China bans BBC for ‘slew of falsified reporting’ on Xinjiang, handling of coronavirus; days after British media watchdog bans Chinese TV


In what appears to be tit-for-tat action, China has banned BBC World in the country for a ‘slew of falsified reporting’ on the treatment of Uighurs in the Xinjiang province and the country’s handling of coronavirus.

BBC World News

BBC presenter Yalda Hakim took to Twitter to write, “BREAKING: BBC has been banned in China. The report said the BBC was responsible for a ‘slew of falsified reporting’ on issues including Xinjiang and China’s handling of coronavirus. It went on to say that ‘fake news’ is not tolerated in China.”

BBC’s Middle East correspondent Martin Patience said that the extraordinary action by the Chinese authority must be seen in the light of British media regulator, Ofcom, banning the China Global Television Network in the UK. Patience wrote, “Context from a week ago: The Chinese state broadcaster CGTN has lost its broadcast licence in the UK after Ofcom concluded that the news network, formerly known as CCTV, was ultimately controlled by the Chinese Communist party.”

On 4 February, the Ofcom had cancelled the licence for CGTN to broadcast in the UK, after its investigation concluded that the licence was wrongfully held by Star China Media Limited. The Ofcom, in its judgment, had said, “In the UK, broadcasting laws made by Parliament state that broadcast licensees must have control over the licensed service – including editorial oversight over the programmes they show. In addition, under these laws, licence holders cannot be controlled by political bodies.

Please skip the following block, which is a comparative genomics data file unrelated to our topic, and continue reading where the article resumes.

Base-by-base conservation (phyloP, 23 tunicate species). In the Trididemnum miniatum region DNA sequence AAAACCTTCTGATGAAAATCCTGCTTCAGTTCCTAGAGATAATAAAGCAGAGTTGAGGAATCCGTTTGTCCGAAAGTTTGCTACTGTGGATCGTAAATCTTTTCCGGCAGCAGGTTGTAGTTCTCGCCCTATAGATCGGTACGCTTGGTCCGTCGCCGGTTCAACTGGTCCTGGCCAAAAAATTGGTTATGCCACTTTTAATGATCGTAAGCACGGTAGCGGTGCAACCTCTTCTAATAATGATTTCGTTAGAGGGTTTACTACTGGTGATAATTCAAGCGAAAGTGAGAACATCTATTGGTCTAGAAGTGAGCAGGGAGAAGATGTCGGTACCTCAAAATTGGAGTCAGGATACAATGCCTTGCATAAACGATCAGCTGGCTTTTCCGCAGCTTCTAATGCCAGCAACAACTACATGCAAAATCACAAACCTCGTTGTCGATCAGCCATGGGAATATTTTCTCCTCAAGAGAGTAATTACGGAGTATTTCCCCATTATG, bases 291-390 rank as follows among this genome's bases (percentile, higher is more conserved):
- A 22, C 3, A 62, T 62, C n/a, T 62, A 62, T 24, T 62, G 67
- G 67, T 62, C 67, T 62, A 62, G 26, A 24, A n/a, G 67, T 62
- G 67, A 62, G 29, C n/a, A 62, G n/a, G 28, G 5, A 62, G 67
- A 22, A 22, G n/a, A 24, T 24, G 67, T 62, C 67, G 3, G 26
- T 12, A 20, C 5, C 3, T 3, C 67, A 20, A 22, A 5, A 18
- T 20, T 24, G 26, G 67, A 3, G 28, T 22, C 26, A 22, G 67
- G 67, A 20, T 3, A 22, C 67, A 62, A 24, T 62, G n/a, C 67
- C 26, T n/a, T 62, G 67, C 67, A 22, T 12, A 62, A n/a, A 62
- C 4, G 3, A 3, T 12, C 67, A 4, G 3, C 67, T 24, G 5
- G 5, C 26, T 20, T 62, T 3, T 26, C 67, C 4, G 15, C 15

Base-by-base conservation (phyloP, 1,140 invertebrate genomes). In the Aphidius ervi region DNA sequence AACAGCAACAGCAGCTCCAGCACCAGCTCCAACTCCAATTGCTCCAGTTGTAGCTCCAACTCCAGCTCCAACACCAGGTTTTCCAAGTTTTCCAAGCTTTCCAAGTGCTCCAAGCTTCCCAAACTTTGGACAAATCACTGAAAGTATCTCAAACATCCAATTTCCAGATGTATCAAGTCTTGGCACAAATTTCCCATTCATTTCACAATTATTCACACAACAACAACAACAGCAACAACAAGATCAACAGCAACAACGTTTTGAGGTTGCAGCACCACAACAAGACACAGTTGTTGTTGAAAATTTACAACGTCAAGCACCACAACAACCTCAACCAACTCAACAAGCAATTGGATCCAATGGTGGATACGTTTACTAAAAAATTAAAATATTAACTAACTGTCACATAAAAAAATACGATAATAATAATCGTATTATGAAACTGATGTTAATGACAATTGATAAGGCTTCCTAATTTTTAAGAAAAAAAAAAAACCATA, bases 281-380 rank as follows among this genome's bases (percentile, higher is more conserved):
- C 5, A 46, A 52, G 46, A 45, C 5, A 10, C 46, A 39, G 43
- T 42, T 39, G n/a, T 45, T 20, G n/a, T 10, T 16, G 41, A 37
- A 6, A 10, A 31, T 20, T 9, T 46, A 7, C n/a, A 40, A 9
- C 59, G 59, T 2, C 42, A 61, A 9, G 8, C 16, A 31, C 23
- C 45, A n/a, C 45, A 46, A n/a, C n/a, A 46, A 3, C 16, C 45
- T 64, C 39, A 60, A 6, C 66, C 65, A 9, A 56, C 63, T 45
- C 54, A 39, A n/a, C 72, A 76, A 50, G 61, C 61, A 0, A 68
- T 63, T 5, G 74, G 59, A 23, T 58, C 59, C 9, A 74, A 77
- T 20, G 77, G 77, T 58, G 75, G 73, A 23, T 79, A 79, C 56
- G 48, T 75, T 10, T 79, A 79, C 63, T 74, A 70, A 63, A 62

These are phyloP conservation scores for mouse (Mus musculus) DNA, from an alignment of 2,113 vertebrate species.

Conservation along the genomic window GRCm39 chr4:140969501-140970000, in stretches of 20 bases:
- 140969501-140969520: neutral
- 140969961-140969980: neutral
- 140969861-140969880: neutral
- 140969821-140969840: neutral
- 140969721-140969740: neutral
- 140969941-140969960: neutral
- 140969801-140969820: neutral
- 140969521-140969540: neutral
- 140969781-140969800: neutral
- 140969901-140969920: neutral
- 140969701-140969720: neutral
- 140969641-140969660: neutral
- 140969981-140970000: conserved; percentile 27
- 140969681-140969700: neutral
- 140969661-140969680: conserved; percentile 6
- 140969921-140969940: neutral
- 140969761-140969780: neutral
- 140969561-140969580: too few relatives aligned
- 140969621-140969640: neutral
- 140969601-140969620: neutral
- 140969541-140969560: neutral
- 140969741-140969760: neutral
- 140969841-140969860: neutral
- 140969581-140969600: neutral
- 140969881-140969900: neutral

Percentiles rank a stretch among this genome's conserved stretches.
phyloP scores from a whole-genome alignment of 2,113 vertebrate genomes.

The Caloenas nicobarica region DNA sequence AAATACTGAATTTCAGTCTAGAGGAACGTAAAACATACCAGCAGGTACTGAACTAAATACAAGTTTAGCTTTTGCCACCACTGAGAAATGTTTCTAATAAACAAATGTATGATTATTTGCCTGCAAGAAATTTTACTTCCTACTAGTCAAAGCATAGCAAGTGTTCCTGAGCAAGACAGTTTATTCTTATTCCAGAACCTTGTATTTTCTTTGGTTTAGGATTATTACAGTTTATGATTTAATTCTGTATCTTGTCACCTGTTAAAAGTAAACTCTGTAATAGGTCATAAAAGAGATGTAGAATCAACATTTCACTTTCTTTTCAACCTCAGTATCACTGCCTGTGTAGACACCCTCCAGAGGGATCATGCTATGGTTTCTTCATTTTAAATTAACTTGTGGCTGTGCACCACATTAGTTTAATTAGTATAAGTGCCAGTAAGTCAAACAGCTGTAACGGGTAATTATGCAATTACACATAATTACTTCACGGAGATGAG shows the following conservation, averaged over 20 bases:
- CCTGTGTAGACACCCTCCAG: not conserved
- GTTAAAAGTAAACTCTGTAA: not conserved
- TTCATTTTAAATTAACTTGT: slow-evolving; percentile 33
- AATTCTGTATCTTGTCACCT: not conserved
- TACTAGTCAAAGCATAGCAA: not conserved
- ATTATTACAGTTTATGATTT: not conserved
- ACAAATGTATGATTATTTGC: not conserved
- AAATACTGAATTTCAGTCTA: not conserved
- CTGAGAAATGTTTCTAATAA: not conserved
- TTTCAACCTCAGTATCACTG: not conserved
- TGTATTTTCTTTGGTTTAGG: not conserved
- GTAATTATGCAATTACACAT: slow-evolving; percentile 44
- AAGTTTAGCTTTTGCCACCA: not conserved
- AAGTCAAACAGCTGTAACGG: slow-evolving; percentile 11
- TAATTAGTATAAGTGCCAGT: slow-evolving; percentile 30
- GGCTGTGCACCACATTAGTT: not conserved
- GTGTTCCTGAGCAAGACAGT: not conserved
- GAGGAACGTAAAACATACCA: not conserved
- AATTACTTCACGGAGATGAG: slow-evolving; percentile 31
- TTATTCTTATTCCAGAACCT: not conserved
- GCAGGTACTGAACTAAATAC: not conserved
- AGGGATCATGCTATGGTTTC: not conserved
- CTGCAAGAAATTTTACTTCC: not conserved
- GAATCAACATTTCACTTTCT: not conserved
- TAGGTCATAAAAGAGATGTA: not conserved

“Our investigation concluded that Star China Media Limited (SCML), the licence-holder for the CGTN service, did not have editorial responsibility for CGTN’s output. As such, SCML does not meet the legal requirement of having control over the licensed service, and so is not a lawful broadcast licensee.”

The Ofcom had added that it was unable to grant an application to transfer the licence to an entity called China Global Television Network Corporation (CGTNC) because ‘crucial information was missing from the application’ the media watchdog considered that CGTNC would be disqualified from holding a licence, as it is controlled by a body which is ultimately controlled by the Chinese Communist Party.


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